The Heavenly Jerusalem

Representative Text

1 Jerusalem, my happy home,
when shall I come to thee?
When shall my sorrows have an end?
Thy joys, when shall I see?

2 O happy harbor of the saints,
O sweet and pleasant soil!
In thee no sorrow may be found,
no grief, no care, no toil.

3 Thy saints are crowned with glory great;
they see God face to face;
they triumph still, they still rejoice:
most happy is their case.

4 Jerusalem, Jerusalem,
God grant that I may see
thine endless joy, and of the same
partaker ever be!

Source: Hymns to the Living God #338

Author: F. B. P.

(no biographical information available about F. B. P..) Go to person page >

Alterer: David Dickson

Dickson, David, the reputed author of "Jerusalem, my happy home," in the form of "O mother dear, Jerusalem," was a Scottish Presbyterian Minister born at Glasgow in 1583, and for some time Professor of Divinity at Glasgow (1610), and then (1650) in the University of Edinburgh. He was deprived of his office at the Restoration for refusing the Oath of Supremacy, and died in 1663. His Life was published by Robert Wodrow in 1726. His connection with the Jerusalem hymn is given under Jerusalem, my happy home, q.v. -- John Julian, Dictionary of Hymnology (1907)  Go to person page >

Author: Joseph Bromehead

Bromehead, Joseph, M.A., was born in 1748 and educated at Queen's College, Oxford; B.A. 1768, M.A. 1771. Subsequently he was Curate of Eckington, Derbyshire, to his death, January 30, 1826. He was the author of The Melancholy Student, 2nd edition 1776, of some Psalm versions, and the popular form of “Jerusalem, my happy home," q.v. --John Julian, Dictionary of Hymnology, New Supplement (1907)  Go to person page >

Notes

Jerusalem, my happy home, p. 580, i. A translation of the manuscript text of F. B. P., by G. S. Hodges, is given in his The County Palatine, &c, 1876, as, “O domus, Hierusalem! beata." Note also:—
1. The F. B. P. text is divided in the People's Hymnal
1867, the Hymns of Faith, N. Y., 1887, and others, into two parts. Pt. ii. begins "Ah, my sweet home, Jerusalem."
2. From the Boden and Williams text, 1801, stanzas i.-iv. are given in The Canadian Baptist Hymnal, 1889, as "Jerusalem, my glorious home."
3. See also two letters in the Literary Churchman, July 20 and Aug. 3, 1883.

--John Julian, Dictionary of Hymnology, Appendix, Part II (1907)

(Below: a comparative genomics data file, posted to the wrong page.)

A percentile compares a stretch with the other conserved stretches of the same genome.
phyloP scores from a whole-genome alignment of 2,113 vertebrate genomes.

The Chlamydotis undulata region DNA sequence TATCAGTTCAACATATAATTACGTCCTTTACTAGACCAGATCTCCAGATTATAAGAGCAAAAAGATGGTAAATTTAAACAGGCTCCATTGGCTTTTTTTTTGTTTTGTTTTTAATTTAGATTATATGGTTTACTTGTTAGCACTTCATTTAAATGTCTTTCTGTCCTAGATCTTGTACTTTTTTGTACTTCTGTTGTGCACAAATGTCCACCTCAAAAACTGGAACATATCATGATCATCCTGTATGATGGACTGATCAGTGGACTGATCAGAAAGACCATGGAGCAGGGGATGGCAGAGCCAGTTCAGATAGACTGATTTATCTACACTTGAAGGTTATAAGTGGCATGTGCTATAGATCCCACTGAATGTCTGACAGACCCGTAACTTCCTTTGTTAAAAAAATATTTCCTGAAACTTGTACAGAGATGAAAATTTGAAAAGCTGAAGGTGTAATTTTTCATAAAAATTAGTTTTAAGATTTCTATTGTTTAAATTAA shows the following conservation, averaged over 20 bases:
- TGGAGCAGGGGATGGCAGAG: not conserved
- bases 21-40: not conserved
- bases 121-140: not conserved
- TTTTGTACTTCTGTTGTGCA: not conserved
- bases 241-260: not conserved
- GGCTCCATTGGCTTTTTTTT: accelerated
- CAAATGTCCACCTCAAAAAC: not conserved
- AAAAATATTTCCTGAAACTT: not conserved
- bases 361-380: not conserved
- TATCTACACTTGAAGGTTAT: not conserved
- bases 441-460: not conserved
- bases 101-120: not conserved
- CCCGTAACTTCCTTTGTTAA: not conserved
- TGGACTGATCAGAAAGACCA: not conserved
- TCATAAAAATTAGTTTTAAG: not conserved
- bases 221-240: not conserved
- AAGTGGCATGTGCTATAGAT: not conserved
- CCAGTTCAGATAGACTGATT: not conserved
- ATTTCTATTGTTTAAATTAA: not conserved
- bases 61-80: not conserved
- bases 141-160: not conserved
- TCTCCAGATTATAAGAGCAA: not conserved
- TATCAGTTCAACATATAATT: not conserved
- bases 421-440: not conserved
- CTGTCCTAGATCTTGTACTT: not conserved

Tune

MATERNA


LAND OF REST (American)

LAND OF REST is an American folk tune with roots in the ballads of northern England and Scotland. It was known throughout the Appalachians; a shape-note version of the tune was published in The Sacred Harp (1844) and titled NEW PROSPECT as the setting for "O land of rest! for thee I sigh." The tune…

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[Jerusalem, my happy home] (Excell)


Timeline

Instances

Instances (1 - 21 of 21)
Text

Baptist Hymnal 1991 #517

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Breaking Bread (Vol. 39) #608

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Celebrating Grace Hymnal #555

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Evangelical Lutheran Worship #628

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Gather Comprehensive #771

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Glory and Praise (3rd. ed.) #775

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Hymnal 1982 #620

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Hymns to the Living God #338

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Lutheran Service Book #673

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Lutheran Worship #307

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One in Faith #776

Seventh-day Adventist Hymnal #420

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Singing Our Faith #271

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Small Church Music #2003

TextScoreAudio

The Cyber Hymnal #5179

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The New Century Hymnal #378

The Sacred Harp #235

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The Worshiping Church #675

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Worship (3rd ed.) #690

Worship (4th ed.) #867

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Worship Supplement 2000 #794

Include 543 pre-1979 instances
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